In Schaumburg, Allison Albrecht, director of Communications & Outreach, reached her goal "of increasing my mileage from 2020, starting my biking in May, and closing out the season in late September."

Her goal of venturing to Busse Woods still remains a goal, though she did "explore more of the North Central DuPage Regional Trail, including Meacham Grove and Spring Creek Reservoir - both trails I'd never ridden before."

Rob Weiss, former Joliet Bicycle Club president, set a goal of 750 riders for their July Fourth Metric Century Plus. "The ride was very successful. We had over 800 participants," he said.

Individual plus organizational goals

Ride Illinois Executive Director Dave Simmons had one personal goal and one for the statewide, nonprofit bike advocacy organization. He notched both, personally logging more trips by bike and "further reducing dependence on a car, some trips short - grocery shopping, errands - some longer, like riding to Chicago's DuSable Museum of African American History for a community ride."

His longer term organizational goal is to change cycling's image from a Lycra-clad weekend warrior sport to "everyday, practical transportation accessible to and enjoyed by most Illinois residents."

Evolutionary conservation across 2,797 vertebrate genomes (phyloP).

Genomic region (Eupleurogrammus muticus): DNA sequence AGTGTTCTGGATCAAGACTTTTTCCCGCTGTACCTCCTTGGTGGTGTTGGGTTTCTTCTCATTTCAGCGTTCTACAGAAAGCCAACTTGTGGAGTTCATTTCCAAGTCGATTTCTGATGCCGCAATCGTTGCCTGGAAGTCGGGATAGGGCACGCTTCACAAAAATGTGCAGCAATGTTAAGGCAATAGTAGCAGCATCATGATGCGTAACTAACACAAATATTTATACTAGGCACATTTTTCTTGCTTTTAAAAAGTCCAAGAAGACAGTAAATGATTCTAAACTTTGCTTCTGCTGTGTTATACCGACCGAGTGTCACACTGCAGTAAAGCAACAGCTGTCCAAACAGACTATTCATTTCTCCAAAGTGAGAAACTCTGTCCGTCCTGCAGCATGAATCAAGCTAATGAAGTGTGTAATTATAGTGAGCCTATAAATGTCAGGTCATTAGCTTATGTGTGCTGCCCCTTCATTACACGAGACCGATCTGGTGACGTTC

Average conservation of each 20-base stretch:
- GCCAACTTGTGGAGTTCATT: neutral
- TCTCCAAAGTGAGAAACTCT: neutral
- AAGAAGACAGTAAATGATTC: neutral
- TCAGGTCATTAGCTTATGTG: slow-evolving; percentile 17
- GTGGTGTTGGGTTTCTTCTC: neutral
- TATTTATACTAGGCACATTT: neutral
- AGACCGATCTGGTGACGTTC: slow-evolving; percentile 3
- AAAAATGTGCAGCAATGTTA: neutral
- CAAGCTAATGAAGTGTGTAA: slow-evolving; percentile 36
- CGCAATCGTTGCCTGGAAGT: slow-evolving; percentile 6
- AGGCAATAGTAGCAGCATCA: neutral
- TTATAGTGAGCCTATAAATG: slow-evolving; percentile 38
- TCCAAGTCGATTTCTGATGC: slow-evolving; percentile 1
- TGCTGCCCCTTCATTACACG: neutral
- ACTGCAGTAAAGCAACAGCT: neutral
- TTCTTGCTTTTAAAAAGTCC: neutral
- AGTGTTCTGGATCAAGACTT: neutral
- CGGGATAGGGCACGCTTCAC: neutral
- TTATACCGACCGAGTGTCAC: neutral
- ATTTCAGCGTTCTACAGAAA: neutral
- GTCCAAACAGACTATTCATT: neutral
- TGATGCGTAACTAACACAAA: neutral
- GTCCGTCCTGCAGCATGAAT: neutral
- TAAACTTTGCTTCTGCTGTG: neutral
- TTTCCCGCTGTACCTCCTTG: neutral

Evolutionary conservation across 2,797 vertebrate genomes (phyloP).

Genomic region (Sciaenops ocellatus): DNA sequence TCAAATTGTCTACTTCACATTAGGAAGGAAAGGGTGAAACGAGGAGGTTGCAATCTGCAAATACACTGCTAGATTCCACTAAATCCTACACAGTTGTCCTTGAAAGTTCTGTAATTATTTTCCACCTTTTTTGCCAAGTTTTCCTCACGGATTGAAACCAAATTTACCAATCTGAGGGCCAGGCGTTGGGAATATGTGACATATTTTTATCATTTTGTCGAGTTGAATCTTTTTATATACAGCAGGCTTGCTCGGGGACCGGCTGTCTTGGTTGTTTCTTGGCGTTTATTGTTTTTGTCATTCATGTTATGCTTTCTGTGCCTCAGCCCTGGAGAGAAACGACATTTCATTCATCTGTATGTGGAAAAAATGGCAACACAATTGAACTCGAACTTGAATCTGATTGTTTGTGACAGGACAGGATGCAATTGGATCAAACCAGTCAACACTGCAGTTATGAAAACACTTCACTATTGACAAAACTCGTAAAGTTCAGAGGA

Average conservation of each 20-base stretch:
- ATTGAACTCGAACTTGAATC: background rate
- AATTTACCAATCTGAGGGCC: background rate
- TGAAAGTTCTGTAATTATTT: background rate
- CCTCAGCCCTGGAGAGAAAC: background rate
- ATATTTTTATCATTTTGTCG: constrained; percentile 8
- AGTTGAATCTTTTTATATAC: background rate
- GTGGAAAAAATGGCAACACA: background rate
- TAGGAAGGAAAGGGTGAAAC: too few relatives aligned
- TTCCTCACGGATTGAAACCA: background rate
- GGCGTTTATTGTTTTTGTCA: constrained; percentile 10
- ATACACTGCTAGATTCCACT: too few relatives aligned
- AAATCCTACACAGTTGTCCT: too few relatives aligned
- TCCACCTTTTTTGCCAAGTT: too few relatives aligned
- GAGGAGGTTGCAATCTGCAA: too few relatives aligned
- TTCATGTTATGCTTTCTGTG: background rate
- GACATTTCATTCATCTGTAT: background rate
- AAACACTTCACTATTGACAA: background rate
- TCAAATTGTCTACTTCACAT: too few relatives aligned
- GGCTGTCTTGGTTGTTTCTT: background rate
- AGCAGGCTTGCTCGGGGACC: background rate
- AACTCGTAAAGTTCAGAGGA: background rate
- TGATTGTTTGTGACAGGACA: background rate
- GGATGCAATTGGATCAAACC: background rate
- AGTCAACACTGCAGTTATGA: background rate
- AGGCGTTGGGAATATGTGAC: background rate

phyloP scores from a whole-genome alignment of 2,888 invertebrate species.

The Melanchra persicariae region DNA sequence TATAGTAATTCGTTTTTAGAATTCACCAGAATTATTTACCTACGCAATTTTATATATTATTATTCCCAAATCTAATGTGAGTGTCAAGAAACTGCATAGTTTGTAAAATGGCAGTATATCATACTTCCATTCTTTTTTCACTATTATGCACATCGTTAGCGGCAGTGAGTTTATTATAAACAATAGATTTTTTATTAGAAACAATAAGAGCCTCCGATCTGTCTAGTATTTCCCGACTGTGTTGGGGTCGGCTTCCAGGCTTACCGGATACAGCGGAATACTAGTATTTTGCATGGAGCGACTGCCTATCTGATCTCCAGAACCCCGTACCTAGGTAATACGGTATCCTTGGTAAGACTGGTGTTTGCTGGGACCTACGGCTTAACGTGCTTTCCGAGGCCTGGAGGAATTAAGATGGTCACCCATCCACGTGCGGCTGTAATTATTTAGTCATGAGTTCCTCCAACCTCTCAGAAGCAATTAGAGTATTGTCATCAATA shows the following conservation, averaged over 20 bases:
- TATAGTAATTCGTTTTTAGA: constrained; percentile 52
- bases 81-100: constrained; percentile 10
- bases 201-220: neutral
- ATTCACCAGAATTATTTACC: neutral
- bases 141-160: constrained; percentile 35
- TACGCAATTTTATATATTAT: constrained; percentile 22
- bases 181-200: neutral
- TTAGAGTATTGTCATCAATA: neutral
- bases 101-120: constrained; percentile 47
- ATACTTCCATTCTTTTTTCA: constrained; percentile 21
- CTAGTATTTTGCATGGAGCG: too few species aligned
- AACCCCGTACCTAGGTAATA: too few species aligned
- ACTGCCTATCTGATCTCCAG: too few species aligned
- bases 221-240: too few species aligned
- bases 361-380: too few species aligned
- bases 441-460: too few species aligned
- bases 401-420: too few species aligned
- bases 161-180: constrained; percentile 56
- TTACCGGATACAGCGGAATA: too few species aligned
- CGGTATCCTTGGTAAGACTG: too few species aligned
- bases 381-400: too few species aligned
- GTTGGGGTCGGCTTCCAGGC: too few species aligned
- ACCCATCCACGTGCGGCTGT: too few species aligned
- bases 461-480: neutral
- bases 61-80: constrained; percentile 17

In 2021, Ride Illinois initiated a program of organized casual rides, "slow rolls in and around a community where one gets a true sense of the area, as well as the people who live there."

Sheri Rosenbaum, TrekHP Women's Advocate program (Highland Park) also achieved personal and organizational goals, hitting her 6,000-mile goal with a season-ending New Year's Eve ride.

As for growing her women's cycling group, Sunflowers and Pedals, and encouraging them to exit their comfort zones, she concedes, "the pandemic has been a challenge, but the group continues to grow." She hosted a fall gravel ride for those new to gravel.

Surprisingly, almost everyone I contacted, successful or not, offered me riding goals for 2022. Goals seem compelling. Missing them, even by inches, inflames can-do-better thinking. Achieving them inspires tougher targets.

I know that's true for me. But I need help getting back on track. Please share your 2022 riding goals with me.

Late braking news

Need cycling inspiration in the winter cold? The Bicycle Film Festival, New York, features short films from around the world and is available virtually until Jan. 30. No need for hand warmers or balaclavas while streaming!

Sharing the road

Ride Illinois Safely's free monthly safety course takes place on Zoom Jan. 27. Courtesy of Ride Illinois

On Jan. 27, Ride Illinois presents its free bicycle-friendly driver course via Zoom, a one-hour webinar titled "Whose Lane is It?" A monthly offering, it focuses on the Illinois Rules of the Road, sharing the road, bike infrastructure, and causes of common crashes. Check the Ride Illinois Safely webinar registration website,

• Join the ride. Contact Ralph Banasiak at